Ciolfi added customers can get up to $120 per year in payments through the program.
Business banking behaves differently
But when it comes to business customers, banks don’t necessarily tailor business products to any particular age group.
Although local banks like State Bank of Long Island and Gold Coast Bank said their products and services are geared toward businesses in general, regardless of the owner’s age, one product that has taken hold with younger business owners is remote deposit capture. This technology allows employees to scan checks at their desks as opposed to going to the bank to make a deposit.
“Younger generation business owners just expect you to have these types of services available,” said Michael Carlton, chief technology officer for Herald National Bank, which has branches in Manhattan, Melville and Brooklyn.
Lubow said some baby boomer business owners have been resistant to use in-office check scanners because they’re so used to going to the bank to make deposits.
“It’s not necessarily age related, but there has to be some level of comfort with technology to use that,” he said.
Lubow added that as the new generation takes over the management of companies, remote deposit capture will eventually be universally used.
Effron said banks will have to work harder and more creatively to attract and retain the upcoming generation of customers, which is now below or at the age to begin banking.
Bethpage is trying to grab the next-generation customers before they even turn 18 years old, the normal age consumers can start opening bank accounts.
The credit union allows kids as young as 15 years old to open checking accounts and get debit cards without requiring any kind of parental oversight.
Kordeleski said the risks associated with 15 year olds are the same as 18 year olds, and it’s worth it to capture the younger market.
“Accessing young accounts is challenging, but it’s critical because they’re our potential members going forward,” he said.
The days of a free toaster with your checking account may be gone, but Effron said young people would appreciate cell phone minutes or iTunes gift certificates in exchange for opening an account.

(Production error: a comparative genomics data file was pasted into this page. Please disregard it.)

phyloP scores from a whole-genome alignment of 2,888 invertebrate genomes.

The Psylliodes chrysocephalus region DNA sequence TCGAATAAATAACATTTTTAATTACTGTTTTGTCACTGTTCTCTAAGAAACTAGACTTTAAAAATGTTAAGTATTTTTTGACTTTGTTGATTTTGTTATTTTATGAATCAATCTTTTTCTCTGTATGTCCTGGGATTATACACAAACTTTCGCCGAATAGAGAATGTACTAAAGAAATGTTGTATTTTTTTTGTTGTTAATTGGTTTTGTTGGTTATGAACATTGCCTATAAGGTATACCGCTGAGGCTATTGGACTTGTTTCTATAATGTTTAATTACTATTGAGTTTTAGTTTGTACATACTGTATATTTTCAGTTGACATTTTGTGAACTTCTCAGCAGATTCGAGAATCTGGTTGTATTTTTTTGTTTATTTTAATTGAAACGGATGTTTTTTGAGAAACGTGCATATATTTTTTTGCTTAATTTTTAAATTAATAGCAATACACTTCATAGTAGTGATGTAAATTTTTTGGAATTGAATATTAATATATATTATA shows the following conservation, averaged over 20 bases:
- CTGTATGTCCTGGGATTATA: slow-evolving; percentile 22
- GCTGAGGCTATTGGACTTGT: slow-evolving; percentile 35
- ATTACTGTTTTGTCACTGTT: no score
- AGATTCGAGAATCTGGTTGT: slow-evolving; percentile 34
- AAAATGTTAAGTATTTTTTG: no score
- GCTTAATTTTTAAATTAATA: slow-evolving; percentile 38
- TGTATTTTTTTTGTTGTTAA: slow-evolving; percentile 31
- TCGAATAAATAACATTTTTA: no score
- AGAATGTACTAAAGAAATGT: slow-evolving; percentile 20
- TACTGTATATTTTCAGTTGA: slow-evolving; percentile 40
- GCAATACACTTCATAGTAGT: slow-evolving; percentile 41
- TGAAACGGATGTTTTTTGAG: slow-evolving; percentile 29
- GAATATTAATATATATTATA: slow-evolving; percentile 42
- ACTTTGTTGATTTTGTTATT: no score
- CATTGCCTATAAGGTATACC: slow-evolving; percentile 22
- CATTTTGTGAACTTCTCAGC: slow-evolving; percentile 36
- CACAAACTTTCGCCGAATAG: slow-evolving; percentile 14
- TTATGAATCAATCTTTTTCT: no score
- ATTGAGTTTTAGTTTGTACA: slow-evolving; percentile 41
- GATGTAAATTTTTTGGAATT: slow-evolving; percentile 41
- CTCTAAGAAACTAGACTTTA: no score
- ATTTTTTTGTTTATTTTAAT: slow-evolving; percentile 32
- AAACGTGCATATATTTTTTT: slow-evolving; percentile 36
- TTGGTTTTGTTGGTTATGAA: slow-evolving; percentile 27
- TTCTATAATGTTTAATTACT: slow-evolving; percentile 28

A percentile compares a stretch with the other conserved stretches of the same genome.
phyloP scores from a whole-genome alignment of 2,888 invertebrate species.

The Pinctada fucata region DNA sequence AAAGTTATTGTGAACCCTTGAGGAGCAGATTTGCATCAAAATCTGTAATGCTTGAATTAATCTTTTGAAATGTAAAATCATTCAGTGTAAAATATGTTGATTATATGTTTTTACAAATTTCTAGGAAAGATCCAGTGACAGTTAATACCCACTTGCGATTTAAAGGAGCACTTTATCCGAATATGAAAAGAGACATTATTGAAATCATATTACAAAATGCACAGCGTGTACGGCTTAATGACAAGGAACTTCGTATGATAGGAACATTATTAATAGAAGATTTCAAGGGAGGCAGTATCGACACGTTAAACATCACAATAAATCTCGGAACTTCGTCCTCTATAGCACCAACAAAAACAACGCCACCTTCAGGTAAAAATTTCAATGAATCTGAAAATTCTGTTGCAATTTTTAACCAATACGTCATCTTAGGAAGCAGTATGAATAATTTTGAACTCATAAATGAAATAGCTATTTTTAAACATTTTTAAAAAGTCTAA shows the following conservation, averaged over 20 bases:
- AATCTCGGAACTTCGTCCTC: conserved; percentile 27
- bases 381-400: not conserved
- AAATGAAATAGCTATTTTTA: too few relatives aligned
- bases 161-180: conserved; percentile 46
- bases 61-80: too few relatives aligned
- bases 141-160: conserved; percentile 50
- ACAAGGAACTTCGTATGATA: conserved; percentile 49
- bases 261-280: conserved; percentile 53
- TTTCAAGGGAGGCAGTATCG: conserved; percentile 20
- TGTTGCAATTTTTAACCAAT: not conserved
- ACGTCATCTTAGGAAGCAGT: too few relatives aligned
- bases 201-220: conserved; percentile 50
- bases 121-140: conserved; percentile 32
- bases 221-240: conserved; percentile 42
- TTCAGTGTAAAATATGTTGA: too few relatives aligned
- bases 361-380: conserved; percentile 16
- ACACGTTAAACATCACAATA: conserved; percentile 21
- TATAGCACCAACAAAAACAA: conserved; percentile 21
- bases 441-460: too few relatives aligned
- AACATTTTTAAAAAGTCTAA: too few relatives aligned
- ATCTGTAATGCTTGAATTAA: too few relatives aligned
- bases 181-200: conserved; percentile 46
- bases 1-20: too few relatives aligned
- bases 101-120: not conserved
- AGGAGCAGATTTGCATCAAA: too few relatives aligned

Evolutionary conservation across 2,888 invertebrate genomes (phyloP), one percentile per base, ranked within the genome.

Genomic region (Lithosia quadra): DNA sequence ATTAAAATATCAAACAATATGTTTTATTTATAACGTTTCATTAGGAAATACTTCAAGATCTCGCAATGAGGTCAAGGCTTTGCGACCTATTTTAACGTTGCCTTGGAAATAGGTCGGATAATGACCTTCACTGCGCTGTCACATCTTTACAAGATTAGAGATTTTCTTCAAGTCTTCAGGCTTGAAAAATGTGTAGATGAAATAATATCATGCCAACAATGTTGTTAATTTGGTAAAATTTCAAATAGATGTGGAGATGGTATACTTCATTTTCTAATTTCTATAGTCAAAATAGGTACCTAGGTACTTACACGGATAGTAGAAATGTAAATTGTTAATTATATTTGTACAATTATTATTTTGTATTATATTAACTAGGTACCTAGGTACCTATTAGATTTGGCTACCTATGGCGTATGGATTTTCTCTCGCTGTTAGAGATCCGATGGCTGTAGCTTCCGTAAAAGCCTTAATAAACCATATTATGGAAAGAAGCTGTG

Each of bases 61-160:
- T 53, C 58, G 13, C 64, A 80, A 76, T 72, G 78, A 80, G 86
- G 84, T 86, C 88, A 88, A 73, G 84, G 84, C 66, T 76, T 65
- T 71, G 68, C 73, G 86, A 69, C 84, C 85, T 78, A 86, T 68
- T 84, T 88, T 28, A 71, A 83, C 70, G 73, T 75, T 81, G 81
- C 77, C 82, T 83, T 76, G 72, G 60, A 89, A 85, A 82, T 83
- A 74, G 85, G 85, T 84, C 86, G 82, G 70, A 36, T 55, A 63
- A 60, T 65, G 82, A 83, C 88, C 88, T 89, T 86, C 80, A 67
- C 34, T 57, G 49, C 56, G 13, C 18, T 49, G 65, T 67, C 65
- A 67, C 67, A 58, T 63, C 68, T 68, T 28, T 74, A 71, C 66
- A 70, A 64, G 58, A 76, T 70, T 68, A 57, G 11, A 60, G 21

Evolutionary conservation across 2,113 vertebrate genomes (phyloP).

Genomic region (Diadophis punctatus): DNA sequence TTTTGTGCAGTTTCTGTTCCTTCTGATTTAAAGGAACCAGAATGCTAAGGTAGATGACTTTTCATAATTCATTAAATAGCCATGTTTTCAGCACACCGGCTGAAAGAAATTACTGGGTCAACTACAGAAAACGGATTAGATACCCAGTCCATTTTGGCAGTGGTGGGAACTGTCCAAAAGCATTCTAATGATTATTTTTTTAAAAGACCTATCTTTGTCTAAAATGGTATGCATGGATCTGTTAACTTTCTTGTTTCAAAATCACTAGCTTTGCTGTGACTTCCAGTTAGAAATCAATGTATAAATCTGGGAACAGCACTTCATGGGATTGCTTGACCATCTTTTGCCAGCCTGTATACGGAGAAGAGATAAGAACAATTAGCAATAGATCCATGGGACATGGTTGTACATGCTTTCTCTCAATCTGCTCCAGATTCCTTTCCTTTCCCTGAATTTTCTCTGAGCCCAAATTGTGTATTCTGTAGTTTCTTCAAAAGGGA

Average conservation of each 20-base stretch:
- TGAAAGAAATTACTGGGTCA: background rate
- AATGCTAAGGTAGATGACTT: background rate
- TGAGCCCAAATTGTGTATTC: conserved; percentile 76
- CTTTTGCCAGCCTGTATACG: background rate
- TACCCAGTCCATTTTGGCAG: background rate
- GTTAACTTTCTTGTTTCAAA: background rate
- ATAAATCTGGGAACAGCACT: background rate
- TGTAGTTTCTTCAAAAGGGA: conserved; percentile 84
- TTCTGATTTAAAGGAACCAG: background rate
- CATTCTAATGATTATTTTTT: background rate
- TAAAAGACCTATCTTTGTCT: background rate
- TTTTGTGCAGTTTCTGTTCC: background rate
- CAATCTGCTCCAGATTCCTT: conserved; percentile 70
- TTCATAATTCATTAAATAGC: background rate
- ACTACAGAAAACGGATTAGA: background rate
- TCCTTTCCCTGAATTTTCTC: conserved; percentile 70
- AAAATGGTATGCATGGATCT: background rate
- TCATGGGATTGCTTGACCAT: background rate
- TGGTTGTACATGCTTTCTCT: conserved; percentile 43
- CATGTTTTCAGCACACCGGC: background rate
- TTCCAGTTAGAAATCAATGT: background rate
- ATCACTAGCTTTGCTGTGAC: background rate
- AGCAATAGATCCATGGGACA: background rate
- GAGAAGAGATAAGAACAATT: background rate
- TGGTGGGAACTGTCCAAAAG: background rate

“You could create a savings account that also has a blog associated with it where you go and enter a contest,” she said. “I think that’s something that would get their attention.”
Document Capture Technologies, Inc. (OTCBB:DCMT), an IP driven worldwide leader in the design, development, manufacture and sale of USB-powered mobile page-fed document scanners for OEM’s, VAR’s and system integrators, today announced the engagement of Hein & Associates LLP as the Company’s new independent accountants.
The Board of Directors unanimously approved the appointment. Hein & Associates is an accounting and consulting firm that assists clients with SEC regulatory filings, tax compliance, auditing, and accounting.
“With the anticipated growth of DCT, we believe that Hein & Associates is the best firm to assist us as we manage our corporate expansion,” said David Clark, Chief Executive Officer. “As regulatory and accounting requirements become more complex, we believe Hein & Associates exhibits the knowledge and expertise to assist the Company in key areas. We look forward to working with Hein and utilizing their valuable counsel for the benefit of the Company and our shareholders.”
Document Capture made impressive corporate progress in 2008; laying the groundwork for realizing outstanding growth in 2009. The Company expects to add significant OEM contract wins over the next year as well as expanding its product line and industry leading IP portfolio.
Document Capture Technologies (DCT) is a worldwide leader in the design, development, manufacturing, and sale of USB powered mobile page-fed document capture solutions. Its vertical integration and innovative proprietary system development kits allow for a broad range of applications, faster time-to-market and ease of integration for its customers.
DCT has more than 45 key accounts, predominantly in North America and a growing intellectual property (IP) portfolio that currently numbers more than 25 granted domestic and international patents as well as 3 pending. DCT maintains an aggressive IP strategy to defend its technology and market leadership position.
DCT provides more than 30 different products across five distinct categories, which are distributed globally through private label solutions to leading Tier 1 OEMs, VAR’s and other system integrators, including Qualcomm and Brother.
DCT has steadily grown its business (37% three-year organic CAGR) in the health care, security, financial and compliance vertical markets. The company and its licensees currently enjoy greater than a 70% share of the USB-powered mobile scanner market.